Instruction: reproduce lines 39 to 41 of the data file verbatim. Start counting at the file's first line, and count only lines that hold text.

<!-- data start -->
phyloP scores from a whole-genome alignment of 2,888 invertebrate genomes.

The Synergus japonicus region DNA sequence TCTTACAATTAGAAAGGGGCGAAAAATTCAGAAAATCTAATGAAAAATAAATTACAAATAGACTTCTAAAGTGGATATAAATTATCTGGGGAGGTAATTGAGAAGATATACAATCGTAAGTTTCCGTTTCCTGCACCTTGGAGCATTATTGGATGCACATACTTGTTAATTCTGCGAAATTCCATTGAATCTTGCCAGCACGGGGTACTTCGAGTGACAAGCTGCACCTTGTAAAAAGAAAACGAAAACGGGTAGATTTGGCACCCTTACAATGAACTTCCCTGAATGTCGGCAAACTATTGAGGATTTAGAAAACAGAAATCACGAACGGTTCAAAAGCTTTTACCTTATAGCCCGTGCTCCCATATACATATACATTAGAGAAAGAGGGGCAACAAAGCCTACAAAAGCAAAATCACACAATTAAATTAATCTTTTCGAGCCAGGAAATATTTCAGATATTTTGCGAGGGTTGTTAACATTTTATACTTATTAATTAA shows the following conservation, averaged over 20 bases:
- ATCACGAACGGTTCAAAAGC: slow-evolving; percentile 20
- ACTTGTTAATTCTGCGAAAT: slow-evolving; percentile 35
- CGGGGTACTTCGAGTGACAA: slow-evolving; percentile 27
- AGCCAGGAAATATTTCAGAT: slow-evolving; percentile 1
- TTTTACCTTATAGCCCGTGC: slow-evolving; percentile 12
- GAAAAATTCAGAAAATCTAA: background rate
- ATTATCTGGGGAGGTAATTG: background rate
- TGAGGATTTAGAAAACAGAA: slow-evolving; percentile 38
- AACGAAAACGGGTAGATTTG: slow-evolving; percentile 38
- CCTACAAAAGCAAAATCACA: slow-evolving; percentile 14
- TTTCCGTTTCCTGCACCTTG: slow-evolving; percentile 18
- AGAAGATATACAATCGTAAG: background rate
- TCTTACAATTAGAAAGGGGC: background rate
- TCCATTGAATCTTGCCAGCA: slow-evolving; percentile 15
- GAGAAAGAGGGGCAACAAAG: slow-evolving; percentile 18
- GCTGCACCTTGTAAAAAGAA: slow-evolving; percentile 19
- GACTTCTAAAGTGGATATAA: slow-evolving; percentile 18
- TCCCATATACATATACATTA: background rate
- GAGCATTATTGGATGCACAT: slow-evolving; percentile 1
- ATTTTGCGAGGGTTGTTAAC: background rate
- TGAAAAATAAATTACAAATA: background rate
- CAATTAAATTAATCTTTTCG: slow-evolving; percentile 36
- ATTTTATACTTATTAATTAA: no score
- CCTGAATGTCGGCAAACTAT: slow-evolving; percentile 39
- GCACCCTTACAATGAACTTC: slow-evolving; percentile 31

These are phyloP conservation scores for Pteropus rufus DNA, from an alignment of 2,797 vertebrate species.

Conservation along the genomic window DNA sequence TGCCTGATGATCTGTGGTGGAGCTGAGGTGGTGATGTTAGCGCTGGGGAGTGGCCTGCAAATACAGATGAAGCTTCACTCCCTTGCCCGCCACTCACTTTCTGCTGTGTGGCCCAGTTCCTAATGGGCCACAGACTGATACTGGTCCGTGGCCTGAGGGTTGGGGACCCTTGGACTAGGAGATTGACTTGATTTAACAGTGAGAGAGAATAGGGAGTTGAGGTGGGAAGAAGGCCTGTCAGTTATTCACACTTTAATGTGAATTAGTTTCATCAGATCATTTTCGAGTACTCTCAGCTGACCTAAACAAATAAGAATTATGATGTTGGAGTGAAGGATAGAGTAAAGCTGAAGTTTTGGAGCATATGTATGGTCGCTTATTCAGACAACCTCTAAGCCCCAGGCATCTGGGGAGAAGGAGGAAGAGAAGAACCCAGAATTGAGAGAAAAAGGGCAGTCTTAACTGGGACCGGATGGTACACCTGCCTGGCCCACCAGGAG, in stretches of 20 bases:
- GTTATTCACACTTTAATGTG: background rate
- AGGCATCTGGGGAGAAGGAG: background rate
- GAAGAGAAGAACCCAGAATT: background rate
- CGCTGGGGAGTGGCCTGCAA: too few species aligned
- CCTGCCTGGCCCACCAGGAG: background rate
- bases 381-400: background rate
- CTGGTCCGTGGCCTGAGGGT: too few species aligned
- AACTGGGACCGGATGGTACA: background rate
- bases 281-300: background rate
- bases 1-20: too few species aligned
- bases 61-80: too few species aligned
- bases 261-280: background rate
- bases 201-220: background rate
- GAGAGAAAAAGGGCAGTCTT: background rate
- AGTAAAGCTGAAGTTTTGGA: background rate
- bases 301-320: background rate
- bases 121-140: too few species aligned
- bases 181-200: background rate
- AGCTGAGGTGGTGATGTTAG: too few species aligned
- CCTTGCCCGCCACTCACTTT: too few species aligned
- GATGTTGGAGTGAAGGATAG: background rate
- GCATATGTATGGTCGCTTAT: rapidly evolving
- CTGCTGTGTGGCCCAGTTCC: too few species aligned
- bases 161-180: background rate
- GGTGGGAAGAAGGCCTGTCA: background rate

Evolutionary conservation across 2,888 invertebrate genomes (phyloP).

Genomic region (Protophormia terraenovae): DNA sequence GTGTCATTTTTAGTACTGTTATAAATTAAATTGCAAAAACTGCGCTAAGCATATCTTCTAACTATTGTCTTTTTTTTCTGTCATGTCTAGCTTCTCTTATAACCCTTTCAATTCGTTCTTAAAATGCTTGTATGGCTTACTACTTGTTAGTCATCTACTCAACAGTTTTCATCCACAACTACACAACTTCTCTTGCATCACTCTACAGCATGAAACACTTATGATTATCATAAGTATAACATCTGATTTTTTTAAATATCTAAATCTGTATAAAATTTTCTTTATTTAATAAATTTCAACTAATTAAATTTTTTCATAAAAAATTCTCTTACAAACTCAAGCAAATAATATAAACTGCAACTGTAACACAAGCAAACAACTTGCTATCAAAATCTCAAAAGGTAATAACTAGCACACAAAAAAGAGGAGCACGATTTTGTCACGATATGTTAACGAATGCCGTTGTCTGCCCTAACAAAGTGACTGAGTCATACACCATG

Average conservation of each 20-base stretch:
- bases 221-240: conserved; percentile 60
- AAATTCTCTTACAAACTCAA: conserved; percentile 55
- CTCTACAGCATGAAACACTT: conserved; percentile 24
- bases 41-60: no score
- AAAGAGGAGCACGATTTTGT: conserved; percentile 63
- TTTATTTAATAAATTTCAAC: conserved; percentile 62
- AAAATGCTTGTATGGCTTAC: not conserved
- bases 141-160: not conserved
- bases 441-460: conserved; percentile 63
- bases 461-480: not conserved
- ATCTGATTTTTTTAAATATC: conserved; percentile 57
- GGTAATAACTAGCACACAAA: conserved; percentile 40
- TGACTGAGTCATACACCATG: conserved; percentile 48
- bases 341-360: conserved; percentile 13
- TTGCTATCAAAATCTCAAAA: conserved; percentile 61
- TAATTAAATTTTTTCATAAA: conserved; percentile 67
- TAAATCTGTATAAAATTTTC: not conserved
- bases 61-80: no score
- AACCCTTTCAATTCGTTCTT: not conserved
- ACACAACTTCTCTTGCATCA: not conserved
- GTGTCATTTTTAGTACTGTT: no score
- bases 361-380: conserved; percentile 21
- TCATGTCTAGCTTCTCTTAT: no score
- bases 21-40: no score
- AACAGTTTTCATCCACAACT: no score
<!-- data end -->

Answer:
- bases 1-20: too few species aligned
- bases 61-80: too few species aligned
- bases 261-280: background rate